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beauties of the writers of antiquity, and by illustrating the Poetics of Aristotle and the Treatise of Longinus, could not fail to give a favourable direction to the studies of his pupils; and to these prelections Dr. Robertson considered himself more indebted than to any other circumstance in his academical education. " From this period," says his elegant biographer, "till the year 1759, when by the publication of his Scotish History, he fixed a new era in the literary annals of his country, the habits and occurrences of his life were such as to supply few materials for biography; and the imagination is left to fill up a long interval, spent in the silent pursuit of letters, and enlivened by the secret anticipation of future eminence."
Having completed the usual course of study at the University, he was licensed to preach by the Presbytery of Dalkeith in 1741; and two years after was ordained minister of Gladsmuir in East Lothian. His appointment to this situation was peculiarly seasonable ; as by the death of his father, the charge of six sisters and a younger brother devolved upon himn. The limited income arising from his situation, did not intimidate him from obeying the impulse of nature and of duty; and, with a generosity and tenderness which do as much honour to his heart as his writings give fame to his genius, he devoted his attention to their education nd comfort. While engaged in the faithful discharge of his duties as a pastor and a brother, his attention was roused, and his patriotism called forth, by the breaking out of the rebellion in 1745. He not only exerted himauf ini..culeating sentiments of loyalty and patriotism among the people committed to his charge, but, when the Capital was in danger of falling into the hands of the rebels, he felt that it was his duty to desert for a
time the tranquil babits of his office, and, by joining the volunteers of Edinburgh, to make every active exertion for the security of his country, and the preservation of its liberties and independence. “When, at last, it was determined that the city should be surrendered, he was one of the small band who repaired to Haddington, and offered their services to the Commander of his Majesty's Forces.” This active conduct did not interrupt the exercise of the duties of his sacred office: these were punctually and faithfully discharged: his usefulness as a minister was felt and acknowledged by his parishioners, while his merit as an orator was recognized by his brethren, and opened the path to that eminence in the Church which he so deservedly attained. Of his talents as a preacher, he has left to the world only one solitary specimen; but the ability and eloquence which that sermon discovers, together with the applause it has received wherever it has been read, plainly shew, that, had he chosen this walk of literature for the exercise of his powers, his rank as a preacher would not have been inferior to that whch he occupies as a historian.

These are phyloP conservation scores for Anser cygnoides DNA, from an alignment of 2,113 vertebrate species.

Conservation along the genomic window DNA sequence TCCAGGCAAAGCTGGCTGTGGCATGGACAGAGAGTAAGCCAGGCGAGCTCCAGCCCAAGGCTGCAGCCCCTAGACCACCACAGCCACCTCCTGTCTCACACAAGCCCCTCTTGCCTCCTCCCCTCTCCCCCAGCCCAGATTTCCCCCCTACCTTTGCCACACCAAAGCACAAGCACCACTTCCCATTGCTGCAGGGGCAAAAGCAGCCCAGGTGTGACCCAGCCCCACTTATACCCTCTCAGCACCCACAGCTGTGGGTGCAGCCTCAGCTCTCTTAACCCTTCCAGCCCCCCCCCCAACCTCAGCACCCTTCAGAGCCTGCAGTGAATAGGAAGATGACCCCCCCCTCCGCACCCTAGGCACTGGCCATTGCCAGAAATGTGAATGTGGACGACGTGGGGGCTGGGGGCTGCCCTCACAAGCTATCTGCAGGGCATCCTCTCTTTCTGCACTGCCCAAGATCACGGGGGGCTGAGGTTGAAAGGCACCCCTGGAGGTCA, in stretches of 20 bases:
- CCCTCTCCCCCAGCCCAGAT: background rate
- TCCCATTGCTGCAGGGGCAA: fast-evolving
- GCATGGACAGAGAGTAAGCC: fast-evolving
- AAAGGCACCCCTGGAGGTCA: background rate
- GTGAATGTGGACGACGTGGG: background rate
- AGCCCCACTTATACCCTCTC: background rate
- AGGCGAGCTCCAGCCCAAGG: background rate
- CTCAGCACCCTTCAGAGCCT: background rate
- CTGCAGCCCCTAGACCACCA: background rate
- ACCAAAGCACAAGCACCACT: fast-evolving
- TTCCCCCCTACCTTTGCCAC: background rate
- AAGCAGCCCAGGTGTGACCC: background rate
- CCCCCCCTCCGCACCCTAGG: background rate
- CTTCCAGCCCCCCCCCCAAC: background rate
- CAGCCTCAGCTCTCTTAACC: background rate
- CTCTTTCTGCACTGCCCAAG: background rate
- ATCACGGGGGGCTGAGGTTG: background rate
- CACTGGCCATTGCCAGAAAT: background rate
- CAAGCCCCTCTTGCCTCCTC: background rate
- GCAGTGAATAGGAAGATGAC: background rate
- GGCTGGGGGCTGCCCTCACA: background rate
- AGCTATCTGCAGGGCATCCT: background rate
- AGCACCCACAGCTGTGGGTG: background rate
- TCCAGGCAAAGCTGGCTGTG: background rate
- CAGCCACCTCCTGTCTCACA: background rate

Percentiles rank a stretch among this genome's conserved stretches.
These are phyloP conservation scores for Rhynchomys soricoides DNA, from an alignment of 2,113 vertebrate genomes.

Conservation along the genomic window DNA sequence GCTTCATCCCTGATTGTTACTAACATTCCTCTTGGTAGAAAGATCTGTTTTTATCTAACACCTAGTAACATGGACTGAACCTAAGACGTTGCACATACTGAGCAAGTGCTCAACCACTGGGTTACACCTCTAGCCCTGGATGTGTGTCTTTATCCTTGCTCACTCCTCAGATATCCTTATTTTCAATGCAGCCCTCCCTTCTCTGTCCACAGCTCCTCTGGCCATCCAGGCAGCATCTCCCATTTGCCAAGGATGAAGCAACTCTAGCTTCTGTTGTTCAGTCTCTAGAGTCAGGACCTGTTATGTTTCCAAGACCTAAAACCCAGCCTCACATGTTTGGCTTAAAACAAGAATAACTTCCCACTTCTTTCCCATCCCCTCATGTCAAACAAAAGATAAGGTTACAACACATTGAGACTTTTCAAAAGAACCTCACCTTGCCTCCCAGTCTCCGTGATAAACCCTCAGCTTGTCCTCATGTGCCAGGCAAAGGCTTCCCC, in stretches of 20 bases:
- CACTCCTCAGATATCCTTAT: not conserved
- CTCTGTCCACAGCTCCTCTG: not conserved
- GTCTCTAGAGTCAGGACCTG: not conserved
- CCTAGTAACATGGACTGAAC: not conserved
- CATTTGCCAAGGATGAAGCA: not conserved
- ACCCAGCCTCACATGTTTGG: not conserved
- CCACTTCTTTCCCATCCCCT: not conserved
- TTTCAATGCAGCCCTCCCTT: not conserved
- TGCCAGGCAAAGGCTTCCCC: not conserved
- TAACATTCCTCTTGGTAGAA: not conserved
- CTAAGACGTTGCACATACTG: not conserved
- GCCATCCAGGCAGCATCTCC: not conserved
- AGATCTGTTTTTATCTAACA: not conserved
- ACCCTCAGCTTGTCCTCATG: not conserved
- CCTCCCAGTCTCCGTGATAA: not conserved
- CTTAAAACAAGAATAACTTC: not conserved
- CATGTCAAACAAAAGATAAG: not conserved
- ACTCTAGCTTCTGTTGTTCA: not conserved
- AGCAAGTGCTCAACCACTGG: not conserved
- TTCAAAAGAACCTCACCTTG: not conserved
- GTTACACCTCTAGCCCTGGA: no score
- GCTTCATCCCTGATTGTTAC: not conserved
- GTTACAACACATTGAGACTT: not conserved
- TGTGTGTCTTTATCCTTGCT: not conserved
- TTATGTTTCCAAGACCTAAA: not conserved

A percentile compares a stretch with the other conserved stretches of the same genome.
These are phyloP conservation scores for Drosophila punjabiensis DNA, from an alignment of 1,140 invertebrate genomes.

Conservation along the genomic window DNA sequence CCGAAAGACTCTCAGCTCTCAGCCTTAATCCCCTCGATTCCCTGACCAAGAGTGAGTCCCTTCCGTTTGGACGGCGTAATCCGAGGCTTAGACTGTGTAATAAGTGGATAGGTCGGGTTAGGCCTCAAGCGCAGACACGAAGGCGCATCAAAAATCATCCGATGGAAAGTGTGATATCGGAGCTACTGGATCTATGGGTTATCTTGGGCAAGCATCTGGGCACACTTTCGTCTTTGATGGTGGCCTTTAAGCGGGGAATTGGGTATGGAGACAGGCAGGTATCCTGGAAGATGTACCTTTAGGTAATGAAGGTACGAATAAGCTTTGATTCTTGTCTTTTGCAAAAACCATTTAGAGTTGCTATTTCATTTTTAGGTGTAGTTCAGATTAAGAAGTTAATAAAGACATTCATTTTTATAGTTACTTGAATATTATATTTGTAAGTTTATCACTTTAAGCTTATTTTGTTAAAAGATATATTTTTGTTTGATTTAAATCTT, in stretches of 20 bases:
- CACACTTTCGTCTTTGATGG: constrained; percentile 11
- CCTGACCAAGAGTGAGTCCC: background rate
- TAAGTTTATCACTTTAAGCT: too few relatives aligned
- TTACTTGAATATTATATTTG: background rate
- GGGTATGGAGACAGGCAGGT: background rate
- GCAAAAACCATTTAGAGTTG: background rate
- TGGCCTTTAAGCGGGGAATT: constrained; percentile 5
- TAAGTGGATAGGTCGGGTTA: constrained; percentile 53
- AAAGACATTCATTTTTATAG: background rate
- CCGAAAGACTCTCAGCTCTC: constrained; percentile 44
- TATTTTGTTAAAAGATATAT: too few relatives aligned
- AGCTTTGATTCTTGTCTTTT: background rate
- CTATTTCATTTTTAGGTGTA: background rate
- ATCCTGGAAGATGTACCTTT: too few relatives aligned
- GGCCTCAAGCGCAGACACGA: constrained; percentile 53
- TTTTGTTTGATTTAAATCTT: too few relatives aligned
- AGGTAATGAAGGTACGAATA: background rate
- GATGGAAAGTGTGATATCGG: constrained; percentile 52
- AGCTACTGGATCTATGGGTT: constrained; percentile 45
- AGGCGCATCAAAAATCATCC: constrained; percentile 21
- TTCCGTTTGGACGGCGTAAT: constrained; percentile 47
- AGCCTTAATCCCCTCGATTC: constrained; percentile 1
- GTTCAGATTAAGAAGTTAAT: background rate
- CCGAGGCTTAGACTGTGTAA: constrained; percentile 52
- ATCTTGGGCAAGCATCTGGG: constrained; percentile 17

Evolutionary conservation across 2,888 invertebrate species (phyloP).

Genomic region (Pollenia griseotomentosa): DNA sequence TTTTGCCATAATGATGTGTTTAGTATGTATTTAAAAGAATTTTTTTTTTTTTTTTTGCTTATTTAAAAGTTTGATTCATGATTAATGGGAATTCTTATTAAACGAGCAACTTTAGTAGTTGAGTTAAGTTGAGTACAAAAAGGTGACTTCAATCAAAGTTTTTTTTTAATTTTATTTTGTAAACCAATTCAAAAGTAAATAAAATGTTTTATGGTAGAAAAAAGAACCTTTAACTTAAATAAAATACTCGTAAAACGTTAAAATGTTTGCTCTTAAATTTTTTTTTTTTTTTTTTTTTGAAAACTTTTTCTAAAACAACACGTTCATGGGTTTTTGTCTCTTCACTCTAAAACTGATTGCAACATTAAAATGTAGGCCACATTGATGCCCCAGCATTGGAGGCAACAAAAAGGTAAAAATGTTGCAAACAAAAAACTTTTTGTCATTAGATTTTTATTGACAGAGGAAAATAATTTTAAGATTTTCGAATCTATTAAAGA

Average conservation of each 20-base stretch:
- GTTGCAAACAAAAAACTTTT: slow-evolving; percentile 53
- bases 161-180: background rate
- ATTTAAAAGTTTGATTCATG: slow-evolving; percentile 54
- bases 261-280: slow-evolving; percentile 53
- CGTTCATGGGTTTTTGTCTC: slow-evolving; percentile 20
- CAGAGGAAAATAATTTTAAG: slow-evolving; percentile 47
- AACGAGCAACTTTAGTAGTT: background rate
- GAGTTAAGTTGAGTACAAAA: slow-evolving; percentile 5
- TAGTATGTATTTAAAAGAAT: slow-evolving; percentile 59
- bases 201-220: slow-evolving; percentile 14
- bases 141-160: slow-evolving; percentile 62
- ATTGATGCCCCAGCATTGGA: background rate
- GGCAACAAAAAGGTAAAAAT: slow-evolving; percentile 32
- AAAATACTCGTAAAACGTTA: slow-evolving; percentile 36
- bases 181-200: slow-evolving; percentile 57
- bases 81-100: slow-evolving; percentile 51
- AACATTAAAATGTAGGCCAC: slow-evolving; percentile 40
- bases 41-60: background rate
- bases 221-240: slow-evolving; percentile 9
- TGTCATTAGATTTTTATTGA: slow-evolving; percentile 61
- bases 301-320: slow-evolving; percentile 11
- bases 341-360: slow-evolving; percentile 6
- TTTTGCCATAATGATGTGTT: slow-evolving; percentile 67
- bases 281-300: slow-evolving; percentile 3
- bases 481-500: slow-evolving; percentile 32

Previous to this, he had taken an active share in the debates of the General Assembly of the Scotish Church. The meetings of the Assembly afford a very favourable opportunity of bringing into notice, talents which might be buried in obscurity, and for the exercise of which the ordinary details of clerical duty afford little scope. The power of extemporaneous elocution, of applying the general principles of ecclesiastical polity to particular cases, and of commanding attention amid the frequent noise of a popular assembly, is a talent that falls not to the lot of ordinary men. In the details of business, and the ardour of debate, Dr. Robert
son was fitted to shine ; and in this field he gathered laurels, which nothing but the splendour of his genius as a historian could have excelled. With the merits of the question which first employed the eloquence of Dr. Robertson, and of those which, during his administration (as the period in which he was the leader of his party has been called) successively occupied the attention of the church, the writer of this is not sufficiently acquainted to entitle him to enter on the detail of them, and it would extend this memoir to unnecessary length. It may be sufficient to state, that in the first question in which he took an active part, and in which he was most ably supported, he was left in a minority of eleven; but that such was the persevering ardour of his mind, that instead of giving up his opposition, he returned to the deba'e with undiminished zeal, and the year following had the satisfaction of standing at the head of a majority. From this period may be dated the commencement of Dr. Robertson's influence in the church, and the origin of those principles of ecclesiastical policy which have since guided her decisions. His speeches in the Assembly are said to have been marked by the same manly and persuasive eloquence which distinguishes his historical compositions; and even his most unpremeditated effusions were not unadorned with those harmonious and seemingly measured periods which we admire so much in his works of labour and reflection.